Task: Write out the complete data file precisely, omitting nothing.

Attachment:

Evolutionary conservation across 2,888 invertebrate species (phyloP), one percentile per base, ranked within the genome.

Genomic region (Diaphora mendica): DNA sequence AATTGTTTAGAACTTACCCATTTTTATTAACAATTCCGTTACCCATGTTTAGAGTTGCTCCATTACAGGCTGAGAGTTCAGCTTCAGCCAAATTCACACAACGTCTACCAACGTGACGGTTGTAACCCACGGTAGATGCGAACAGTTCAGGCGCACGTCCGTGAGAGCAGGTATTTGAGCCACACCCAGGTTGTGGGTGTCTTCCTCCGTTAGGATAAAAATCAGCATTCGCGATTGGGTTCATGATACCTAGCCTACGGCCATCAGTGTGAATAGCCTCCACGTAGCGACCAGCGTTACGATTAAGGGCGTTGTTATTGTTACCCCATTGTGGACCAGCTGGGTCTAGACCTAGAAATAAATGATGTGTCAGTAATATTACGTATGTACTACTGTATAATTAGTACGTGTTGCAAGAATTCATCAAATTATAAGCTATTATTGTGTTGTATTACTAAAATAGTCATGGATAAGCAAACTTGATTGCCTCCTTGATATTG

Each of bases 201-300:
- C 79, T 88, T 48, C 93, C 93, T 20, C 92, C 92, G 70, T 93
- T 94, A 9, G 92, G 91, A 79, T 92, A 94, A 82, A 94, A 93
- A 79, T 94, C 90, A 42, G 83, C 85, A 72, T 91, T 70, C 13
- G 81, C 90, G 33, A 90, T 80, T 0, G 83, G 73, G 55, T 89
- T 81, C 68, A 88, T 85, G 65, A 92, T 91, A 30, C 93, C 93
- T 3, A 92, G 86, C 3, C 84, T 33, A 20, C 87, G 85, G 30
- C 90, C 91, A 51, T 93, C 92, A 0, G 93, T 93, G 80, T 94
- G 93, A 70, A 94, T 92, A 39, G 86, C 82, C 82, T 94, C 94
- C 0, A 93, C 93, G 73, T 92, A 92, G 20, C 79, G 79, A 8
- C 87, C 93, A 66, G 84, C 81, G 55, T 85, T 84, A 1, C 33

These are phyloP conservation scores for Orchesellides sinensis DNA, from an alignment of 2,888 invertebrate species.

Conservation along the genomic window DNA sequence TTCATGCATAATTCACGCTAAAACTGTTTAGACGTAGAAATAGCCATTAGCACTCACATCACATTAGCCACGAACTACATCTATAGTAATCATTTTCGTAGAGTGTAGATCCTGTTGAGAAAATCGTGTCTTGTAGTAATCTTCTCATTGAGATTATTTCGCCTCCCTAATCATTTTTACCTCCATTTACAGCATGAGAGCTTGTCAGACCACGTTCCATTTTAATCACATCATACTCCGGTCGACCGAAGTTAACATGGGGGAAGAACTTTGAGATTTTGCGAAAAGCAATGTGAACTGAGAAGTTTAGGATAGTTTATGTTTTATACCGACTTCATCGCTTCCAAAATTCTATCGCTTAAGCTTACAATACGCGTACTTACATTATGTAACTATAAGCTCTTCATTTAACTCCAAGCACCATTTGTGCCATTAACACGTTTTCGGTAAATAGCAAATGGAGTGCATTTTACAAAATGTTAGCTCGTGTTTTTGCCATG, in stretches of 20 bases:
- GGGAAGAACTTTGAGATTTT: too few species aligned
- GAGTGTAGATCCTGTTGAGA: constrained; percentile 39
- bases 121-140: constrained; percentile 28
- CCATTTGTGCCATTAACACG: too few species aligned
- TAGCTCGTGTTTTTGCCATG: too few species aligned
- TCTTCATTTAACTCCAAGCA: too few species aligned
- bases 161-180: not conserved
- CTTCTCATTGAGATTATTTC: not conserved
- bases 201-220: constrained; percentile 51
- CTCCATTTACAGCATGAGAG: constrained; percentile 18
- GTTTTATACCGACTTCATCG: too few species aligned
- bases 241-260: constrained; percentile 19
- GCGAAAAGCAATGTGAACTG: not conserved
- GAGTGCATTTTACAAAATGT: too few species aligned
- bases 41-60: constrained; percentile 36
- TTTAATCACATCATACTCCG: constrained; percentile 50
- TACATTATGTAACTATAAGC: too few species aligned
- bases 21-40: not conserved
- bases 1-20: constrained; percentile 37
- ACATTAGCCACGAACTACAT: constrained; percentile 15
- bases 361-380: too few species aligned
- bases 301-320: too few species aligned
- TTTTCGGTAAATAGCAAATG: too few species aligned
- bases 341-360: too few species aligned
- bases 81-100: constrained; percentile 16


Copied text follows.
Evolutionary conservation across 2,888 invertebrate species (phyloP), one percentile per base, ranked within the genome.

Genomic region (Diaphora mendica): DNA sequence AATTGTTTAGAACTTACCCATTTTTATTAACAATTCCGTTACCCATGTTTAGAGTTGCTCCATTACAGGCTGAGAGTTCAGCTTCAGCCAAATTCACACAACGTCTACCAACGTGACGGTTGTAACCCACGGTAGATGCGAACAGTTCAGGCGCACGTCCGTGAGAGCAGGTATTTGAGCCACACCCAGGTTGTGGGTGTCTTCCTCCGTTAGGATAAAAATCAGCATTCGCGATTGGGTTCATGATACCTAGCCTACGGCCATCAGTGTGAATAGCCTCCACGTAGCGACCAGCGTTACGATTAAGGGCGTTGTTATTGTTACCCCATTGTGGACCAGCTGGGTCTAGACCTAGAAATAAATGATGTGTCAGTAATATTACGTATGTACTACTGTATAATTAGTACGTGTTGCAAGAATTCATCAAATTATAAGCTATTATTGTGTTGTATTACTAAAATAGTCATGGATAAGCAAACTTGATTGCCTCCTTGATATTG

Each of bases 201-300:
- C 79, T 88, T 48, C 93, C 93, T 20, C 92, C 92, G 70, T 93
- T 94, A 9, G 92, G 91, A 79, T 92, A 94, A 82, A 94, A 93
- A 79, T 94, C 90, A 42, G 83, C 85, A 72, T 91, T 70, C 13
- G 81, C 90, G 33, A 90, T 80, T 0, G 83, G 73, G 55, T 89
- T 81, C 68, A 88, T 85, G 65, A 92, T 91, A 30, C 93, C 93
- T 3, A 92, G 86, C 3, C 84, T 33, A 20, C 87, G 85, G 30
- C 90, C 91, A 51, T 93, C 92, A 0, G 93, T 93, G 80, T 94
- G 93, A 70, A 94, T 92, A 39, G 86, C 82, C 82, T 94, C 94
- C 0, A 93, C 93, G 73, T 92, A 92, G 20, C 79, G 79, A 8
- C 87, C 93, A 66, G 84, C 81, G 55, T 85, T 84, A 1, C 33

These are phyloP conservation scores for Orchesellides sinensis DNA, from an alignment of 2,888 invertebrate species.

Conservation along the genomic window DNA sequence TTCATGCATAATTCACGCTAAAACTGTTTAGACGTAGAAATAGCCATTAGCACTCACATCACATTAGCCACGAACTACATCTATAGTAATCATTTTCGTAGAGTGTAGATCCTGTTGAGAAAATCGTGTCTTGTAGTAATCTTCTCATTGAGATTATTTCGCCTCCCTAATCATTTTTACCTCCATTTACAGCATGAGAGCTTGTCAGACCACGTTCCATTTTAATCACATCATACTCCGGTCGACCGAAGTTAACATGGGGGAAGAACTTTGAGATTTTGCGAAAAGCAATGTGAACTGAGAAGTTTAGGATAGTTTATGTTTTATACCGACTTCATCGCTTCCAAAATTCTATCGCTTAAGCTTACAATACGCGTACTTACATTATGTAACTATAAGCTCTTCATTTAACTCCAAGCACCATTTGTGCCATTAACACGTTTTCGGTAAATAGCAAATGGAGTGCATTTTACAAAATGTTAGCTCGTGTTTTTGCCATG, in stretches of 20 bases:
- GGGAAGAACTTTGAGATTTT: too few species aligned
- GAGTGTAGATCCTGTTGAGA: constrained; percentile 39
- bases 121-140: constrained; percentile 28
- CCATTTGTGCCATTAACACG: too few species aligned
- TAGCTCGTGTTTTTGCCATG: too few species aligned
- TCTTCATTTAACTCCAAGCA: too few species aligned
- bases 161-180: not conserved
- CTTCTCATTGAGATTATTTC: not conserved
- bases 201-220: constrained; percentile 51
- CTCCATTTACAGCATGAGAG: constrained; percentile 18
- GTTTTATACCGACTTCATCG: too few species aligned
- bases 241-260: constrained; percentile 19
- GCGAAAAGCAATGTGAACTG: not conserved
- GAGTGCATTTTACAAAATGT: too few species aligned
- bases 41-60: constrained; percentile 36
- TTTAATCACATCATACTCCG: constrained; percentile 50
- TACATTATGTAACTATAAGC: too few species aligned
- bases 21-40: not conserved
- bases 1-20: constrained; percentile 37
- ACATTAGCCACGAACTACAT: constrained; percentile 15
- bases 361-380: too few species aligned
- bases 301-320: too few species aligned
- TTTTCGGTAAATAGCAAATG: too few species aligned
- bases 341-360: too few species aligned
- bases 81-100: constrained; percentile 16